When Belle Vernon Area High School in Pennsylvania installed a gold artificial turf in their football stadium, school officials probably weren’t envisioning the reaction it’s receiving. The “Vegas Gold” synthetic field from AstroTurf has received plenty of attention, both positive and negative.
While the turf color is homage to the school’s leopard mascot and colors of gold and green — and maybe even a scheme to motivate players to aim for a win — some don’t see it that way. Headlines from the USA Today and Asheville Citizen Times liken the field to dead and burned turf. The Post Game calls it an eyesore.
School superintendent Dr. John Wilkinson said, “…we really wanted to think outside of the box and to show our school pride. The board of directors and I are so very proud of our district; we wanted to honor the Leopard tradition with a color that stands out.”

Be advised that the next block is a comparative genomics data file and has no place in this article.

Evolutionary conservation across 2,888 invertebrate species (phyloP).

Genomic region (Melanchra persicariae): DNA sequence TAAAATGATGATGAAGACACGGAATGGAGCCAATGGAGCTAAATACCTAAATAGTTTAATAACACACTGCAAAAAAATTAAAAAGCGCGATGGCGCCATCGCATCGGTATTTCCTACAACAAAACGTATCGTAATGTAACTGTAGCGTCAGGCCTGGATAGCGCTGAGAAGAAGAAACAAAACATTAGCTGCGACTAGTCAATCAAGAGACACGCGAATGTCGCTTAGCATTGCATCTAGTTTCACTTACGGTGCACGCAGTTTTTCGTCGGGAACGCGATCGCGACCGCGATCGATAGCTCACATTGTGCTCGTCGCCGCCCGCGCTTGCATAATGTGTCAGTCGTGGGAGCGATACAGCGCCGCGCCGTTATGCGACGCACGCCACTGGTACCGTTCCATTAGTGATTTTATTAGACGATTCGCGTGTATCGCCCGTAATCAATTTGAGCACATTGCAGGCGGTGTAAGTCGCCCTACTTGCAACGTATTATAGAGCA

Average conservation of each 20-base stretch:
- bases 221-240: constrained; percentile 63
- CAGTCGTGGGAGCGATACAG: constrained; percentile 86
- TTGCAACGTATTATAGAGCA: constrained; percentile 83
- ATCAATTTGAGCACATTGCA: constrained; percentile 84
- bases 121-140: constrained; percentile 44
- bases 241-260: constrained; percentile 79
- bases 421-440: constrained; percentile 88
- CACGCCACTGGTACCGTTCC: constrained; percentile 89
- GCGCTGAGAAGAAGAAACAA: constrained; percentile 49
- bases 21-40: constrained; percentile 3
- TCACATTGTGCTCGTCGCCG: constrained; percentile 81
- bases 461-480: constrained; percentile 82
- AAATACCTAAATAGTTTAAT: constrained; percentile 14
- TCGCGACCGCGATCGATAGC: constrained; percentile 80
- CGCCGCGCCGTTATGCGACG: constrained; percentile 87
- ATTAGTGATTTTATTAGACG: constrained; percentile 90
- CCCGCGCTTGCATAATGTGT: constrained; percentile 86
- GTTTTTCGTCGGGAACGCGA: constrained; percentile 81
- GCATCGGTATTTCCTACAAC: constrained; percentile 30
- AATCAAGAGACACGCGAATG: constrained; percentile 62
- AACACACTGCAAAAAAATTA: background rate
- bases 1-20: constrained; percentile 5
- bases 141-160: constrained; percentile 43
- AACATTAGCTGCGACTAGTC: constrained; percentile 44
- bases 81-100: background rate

For Dr. Wilkinson, it was an easy to decision to purchase the field from AstroTurf. The company had installed the last field at Belle Vernon Area in 2001 and it lasted nearly twice as long as the original warranty.
Belle Vernon Area is the first high school east of the Mississippi River to install AstroTurf’s “Gold Series” system, which was introduced this year to honor the 50th anniversary of the AstroTurf brand. The field uses silica sand instead of controversial crumb-rubber particles. While the brand is certain about the safety of crumb-rubber infill, it also serves clients that want other infill options as well. The new infill is even denser than the old infill to be more shock absorbent and to feel firm and fast.
Other synthetic fields in the United States are celebrated for their unusual color choices. Boise State’s “Smurf Turf” blue comes to mind.